Klára Dán von Neumann, her spouse, John, and their dog, Inverse. John von Neumann was a mathematician who also worked at the Los Alamos Lab. Courtesy/LANL
The year 1945 marked not only the birth of the Atomic Age, but also the birth of modern computer programming. The first fully electronic computing machine, the ENIAC (Electronic Numerical Integrator And Computer), came online in December 1945. But programming the ENIAC was an excruciatingly difficult task. Klára Dán von Neumann, who joined the Laboratory at Los Alamos after WWII, helped to revolutionize the process, creating the very first modern computer programs.
Built at the University of Pennsylvania for the U.S. military, the ENIAC was the first electronic, general-purpose computer ever created, meaning that it could be reprogrammed for almost any problem. It would eventually perform numerous weapons-science calculations — including those for thermonuclear weapons. But the ENIAC in its original form could only be reprogrammed by tediously rewiring the machine and setting thousands of switches on its control panels. Because weeks or months were needed for reprogramming, this limited the computer’s utility to Los Alamos scientists and other ENIAC users.
In 1947, the ENIAC team at Los Alamos sought to solve this problem by converting the machine into something new, a machine that could store its programs in the same internal memory as its working data. This would theoretically make the ENIAC extremely fast to reprogram — no longer needing to rewire the machine for each problem. But it meant someone needed to figure out how to write the very first executable software program. This is where Dán von Neumann stepped in.
At a time before programming languages or programming aids of any kind, she produced the first software coded in the modern paradigm, which were Los Alamos Monte Carlo problems. According to Nic Lewis, a historian at the Lab’s National Security Research Center (NSRC), “There was no library of example code for her to draw upon. Her codes were written in the very Byzantine machine language of the ENIAC, which required a great deal of intelligence, ingenuity and creativity to do as there were no established procedures to act as guidance. She had to invent the procedures as she went along.”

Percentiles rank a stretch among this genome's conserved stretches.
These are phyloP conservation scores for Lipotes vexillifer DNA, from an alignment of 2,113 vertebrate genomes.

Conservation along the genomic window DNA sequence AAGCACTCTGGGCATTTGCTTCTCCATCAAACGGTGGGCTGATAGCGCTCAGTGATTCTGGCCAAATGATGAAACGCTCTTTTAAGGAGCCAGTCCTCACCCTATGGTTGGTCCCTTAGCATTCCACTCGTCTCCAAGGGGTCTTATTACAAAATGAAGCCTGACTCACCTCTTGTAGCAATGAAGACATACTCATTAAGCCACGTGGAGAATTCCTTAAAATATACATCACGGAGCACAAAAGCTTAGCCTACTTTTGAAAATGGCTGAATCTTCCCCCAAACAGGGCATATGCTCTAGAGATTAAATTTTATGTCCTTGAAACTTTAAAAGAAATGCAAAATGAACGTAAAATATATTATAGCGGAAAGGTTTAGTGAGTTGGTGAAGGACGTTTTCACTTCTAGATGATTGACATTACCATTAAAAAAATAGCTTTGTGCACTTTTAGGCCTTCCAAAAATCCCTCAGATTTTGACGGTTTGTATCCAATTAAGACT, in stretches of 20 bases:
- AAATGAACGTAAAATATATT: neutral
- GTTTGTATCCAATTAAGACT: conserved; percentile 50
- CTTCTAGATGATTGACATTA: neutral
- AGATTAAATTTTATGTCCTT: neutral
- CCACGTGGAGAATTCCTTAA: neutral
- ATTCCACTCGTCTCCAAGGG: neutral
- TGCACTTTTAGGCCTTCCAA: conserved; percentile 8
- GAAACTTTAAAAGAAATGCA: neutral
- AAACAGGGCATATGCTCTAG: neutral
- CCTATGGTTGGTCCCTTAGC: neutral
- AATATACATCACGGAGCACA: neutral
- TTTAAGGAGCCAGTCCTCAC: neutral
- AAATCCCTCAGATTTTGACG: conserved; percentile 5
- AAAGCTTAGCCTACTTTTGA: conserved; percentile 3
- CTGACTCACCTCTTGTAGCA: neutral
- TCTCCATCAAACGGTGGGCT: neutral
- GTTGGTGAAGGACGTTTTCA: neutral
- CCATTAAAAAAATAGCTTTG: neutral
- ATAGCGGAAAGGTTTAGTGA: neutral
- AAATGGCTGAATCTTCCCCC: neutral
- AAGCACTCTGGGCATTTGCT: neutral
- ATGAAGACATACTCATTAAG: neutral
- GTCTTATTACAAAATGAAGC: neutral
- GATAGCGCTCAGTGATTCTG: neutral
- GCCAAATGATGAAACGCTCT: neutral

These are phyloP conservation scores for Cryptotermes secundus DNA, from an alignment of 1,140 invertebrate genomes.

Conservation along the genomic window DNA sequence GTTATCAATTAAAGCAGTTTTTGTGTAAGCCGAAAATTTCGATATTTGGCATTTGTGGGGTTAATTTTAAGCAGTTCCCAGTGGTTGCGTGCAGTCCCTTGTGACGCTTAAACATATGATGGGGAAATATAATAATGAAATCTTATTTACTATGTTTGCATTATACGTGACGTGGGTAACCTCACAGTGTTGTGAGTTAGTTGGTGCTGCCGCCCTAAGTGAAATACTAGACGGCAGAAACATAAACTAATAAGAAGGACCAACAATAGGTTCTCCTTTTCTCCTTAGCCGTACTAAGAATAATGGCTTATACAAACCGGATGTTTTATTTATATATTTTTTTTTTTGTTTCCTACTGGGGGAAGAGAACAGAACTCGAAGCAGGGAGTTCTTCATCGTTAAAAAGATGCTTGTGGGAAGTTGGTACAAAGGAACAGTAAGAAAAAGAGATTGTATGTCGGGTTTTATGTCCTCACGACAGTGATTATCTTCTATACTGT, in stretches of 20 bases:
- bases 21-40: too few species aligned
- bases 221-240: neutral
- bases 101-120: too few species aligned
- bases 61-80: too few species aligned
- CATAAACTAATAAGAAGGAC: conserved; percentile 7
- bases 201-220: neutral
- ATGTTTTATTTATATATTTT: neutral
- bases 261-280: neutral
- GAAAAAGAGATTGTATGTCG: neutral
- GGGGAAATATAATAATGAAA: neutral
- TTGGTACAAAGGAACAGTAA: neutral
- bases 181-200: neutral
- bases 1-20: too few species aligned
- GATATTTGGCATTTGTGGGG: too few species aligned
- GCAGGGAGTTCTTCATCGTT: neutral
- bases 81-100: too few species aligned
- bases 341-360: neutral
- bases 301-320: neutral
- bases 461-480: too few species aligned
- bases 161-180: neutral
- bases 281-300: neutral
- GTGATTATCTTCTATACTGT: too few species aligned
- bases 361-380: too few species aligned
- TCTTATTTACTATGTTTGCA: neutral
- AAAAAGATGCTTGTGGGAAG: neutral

Dán von Neumann’s ingenuity stemmed from having to know the physical architecture of the ENIAC in significant detail. “It was a labyrinthine machine, one that the ENIAC Los Alamos team, made up of Nicholas Metropolis and Dán von Neumann, and the team in Aberdeen, Maryland, had to modify to function as a stored-program system. Because of how it had to be modified, it had a lot of quirks that made it far from ideal to work with,” Lewis said.
Yet Dán von Neumann not only took on the grueling and tedious work of learning ENIAC inside and out, she was also intrigued by her work.
“The NSRC collection includes handwritten letters from Klára to Nick Metropolis where she said that the machine was ‘wonderful’ because of the fascinating abilities and challenges it presented. So, to be the first simply to program, or ‘code,’ a computer like the ENIAC (of which there was only one) required someone of extraordinary intelligence and abilities,” Lewis said.
Sometimes, looking back at historical achievements with our modern lens can minimize their significance. Dán von Neumann’s work was monumental indeed, but “that tends to get lost in historical interpretations because we assume that what she did was equivalent to programming now, but it was far, far more challenging and pathfinding,” Lewis said.
ENIAC, the first electronic, general-purpose computer, weighed more than 27 tons, took up 1,800 square feet and consumed 150 kilowatts of power. Courtesy/LANL
Klára Dán von Neumann was highly recommended for a promotion in 1948 due to her critical and pioneering expertise of the ENIAC. Courtesy/LANL